Golf in Scotland: A Travel-Planning Guide with Profiles of 74 Great Courses
|"I urge you to make this book your travel companion. It is comprehensive, thoughtful, and, in literal truth, invaluable."the late James W. Finegan, author of Where Golf is Great, Blasted Heaths and Blessed Greens, and many more|
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Testimonials from golf's top contemporary writers
Highlights of Golf in Scotland: A Travel-Planning Guide . . . .
Table of Contents
Media and Buyer Information
UPDATES to the Revised 4th edition
Rave Reviews of Golf in Scotland from Golf's Top Contemporary Writers
"If getting your money's worth in everything from rental cars to green fees is a prime consideration in putting together a Scotland golf trip, I urge you to make this book your companion. It is comprehensive, thoughtful, and, in literal truth, invaluable."James W. Finegan, author of Where Golf is Great, Blasted Heaths and Blessed Greens, and many more
"Allan Ferguson has paved the way . . . . Take an iron or two out of your bag and carry this book instead."Michael Bamberger, Sports Illustrated; author of To the Linksland
" Golf in Scotland is an excellent guide to the Scottish links, their inns, and many other amenities of the Scottish game."Michael Murphy, author of Golf in the Kingdom and The Kingdom of Shivas Irons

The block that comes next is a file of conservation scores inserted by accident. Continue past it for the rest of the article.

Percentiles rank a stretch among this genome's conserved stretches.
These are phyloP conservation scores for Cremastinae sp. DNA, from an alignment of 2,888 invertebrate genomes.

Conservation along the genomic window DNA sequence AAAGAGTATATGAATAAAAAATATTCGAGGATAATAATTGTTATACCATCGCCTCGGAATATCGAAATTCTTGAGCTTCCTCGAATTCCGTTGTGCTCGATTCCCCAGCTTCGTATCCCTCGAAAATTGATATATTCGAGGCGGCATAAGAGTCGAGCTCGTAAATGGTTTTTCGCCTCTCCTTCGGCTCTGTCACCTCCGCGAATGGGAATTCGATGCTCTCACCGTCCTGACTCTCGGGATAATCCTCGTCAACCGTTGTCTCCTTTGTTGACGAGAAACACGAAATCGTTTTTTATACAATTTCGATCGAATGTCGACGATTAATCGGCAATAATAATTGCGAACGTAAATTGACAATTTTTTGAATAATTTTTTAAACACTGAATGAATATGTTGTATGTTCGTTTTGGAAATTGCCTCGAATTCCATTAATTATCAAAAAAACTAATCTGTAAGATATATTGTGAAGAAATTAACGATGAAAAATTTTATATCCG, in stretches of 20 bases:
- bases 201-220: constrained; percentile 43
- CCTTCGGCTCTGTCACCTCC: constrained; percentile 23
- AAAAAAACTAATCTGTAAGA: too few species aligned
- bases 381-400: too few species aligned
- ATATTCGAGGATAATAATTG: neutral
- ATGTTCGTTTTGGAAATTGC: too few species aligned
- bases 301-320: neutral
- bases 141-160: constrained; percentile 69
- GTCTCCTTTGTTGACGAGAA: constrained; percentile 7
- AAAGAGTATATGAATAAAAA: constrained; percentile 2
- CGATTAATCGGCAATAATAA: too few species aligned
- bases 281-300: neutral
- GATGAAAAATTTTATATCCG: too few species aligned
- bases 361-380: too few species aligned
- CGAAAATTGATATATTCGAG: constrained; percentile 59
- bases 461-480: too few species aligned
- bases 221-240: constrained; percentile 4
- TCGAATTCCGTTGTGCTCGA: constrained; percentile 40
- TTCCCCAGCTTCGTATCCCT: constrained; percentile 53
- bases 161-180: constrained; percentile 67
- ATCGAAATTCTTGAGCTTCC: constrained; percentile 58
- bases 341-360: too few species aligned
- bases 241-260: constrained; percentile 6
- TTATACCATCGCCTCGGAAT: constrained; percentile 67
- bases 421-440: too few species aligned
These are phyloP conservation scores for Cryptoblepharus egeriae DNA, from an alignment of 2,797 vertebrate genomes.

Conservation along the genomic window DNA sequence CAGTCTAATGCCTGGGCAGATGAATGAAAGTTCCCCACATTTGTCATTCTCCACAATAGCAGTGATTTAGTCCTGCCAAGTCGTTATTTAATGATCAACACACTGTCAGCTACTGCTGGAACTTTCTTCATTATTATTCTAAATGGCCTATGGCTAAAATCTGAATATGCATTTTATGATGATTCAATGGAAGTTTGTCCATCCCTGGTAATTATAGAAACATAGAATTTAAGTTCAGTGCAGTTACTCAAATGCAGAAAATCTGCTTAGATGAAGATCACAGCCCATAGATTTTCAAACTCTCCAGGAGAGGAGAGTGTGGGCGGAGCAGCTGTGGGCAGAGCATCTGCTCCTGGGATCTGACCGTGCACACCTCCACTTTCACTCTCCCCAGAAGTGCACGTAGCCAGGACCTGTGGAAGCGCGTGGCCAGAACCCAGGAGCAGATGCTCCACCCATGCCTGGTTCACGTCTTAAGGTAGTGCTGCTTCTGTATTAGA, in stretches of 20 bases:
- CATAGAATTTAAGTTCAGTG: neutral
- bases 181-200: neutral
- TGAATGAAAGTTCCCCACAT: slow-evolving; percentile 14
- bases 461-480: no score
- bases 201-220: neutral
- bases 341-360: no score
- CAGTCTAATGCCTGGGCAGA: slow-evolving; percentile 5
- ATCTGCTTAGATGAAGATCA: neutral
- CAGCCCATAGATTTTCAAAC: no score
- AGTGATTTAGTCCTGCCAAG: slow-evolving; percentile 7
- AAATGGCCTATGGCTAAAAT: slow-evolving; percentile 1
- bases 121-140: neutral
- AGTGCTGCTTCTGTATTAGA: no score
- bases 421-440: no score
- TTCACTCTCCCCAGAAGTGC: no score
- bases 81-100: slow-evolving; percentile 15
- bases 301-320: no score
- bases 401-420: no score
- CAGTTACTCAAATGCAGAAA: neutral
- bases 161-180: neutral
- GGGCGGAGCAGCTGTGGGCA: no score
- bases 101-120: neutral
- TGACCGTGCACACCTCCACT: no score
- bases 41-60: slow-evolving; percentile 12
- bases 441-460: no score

"Allan Ferguson has written such an extraordinarily useful guide to golf in Scotland that I wish he would tackle other areas too: plumbing, tax planning, car repair, holiday decorating, anything."David Owen, author of My Usual Game
"If you're inclined to travel to . . . Scottish courses, your best guide is Allan McAllister Ferguson's Golf in Scotland."Lorne Rubenstein, Toronto Globe and Mail, author of A Season in Dornoch
"Laced with history and local lore as well as the nitty-gritty of modern golf travel, Golf in Scotland may prove an indispensable guide for the wise golf traveler."James Dodson, author of The Dewsweepers, Final Rounds, and A Golfer's Life
Highlights/Contents/Excerpts/Media and Buyer Info/Updates
of Golf in Scotland: A Travel-Planning Guide with Profiles of 74 Great Courses
When to go
Where to go
Thirteen itinerariesfive under $2,000.
How to bargain with tour operators
Eight ways to get a tee time on the Old Course at St. Andrews
The best places to stay
An independent car rental agency with the best selection of automatic transmission vehicles
Over 200 websites for trip planning
Complete contact information and extensive descriptions of seventy-four great Scottish courses
Table of Contents
Prologue - AVOID THE TOURS!
Part I - THE BIG PICTURE
Chapter 1- How to Use This Book Most Effectively and FAQs
Chapter 2 - Overview of Key Issues and Decisions
Chapter 3 - When to Go
Chapter 4 - Where to GoThirteen Trips to the Home of Golf
PART II - THE NITTY-GRITTY
Chapter 1 - The Four Elements of a Golf Trip: Air Travel, Vehicle Rental, Tee Times, Lodging
Chapter 2 - St. Andrews Up Close: Everyone Wants to Goand Why Not!
Chapter 3 - A Potpourri of Useful Information
PART III - THE DIRECTORY OF COURSES
Preparing for play in Scotland
Seventy-four courses fully profiled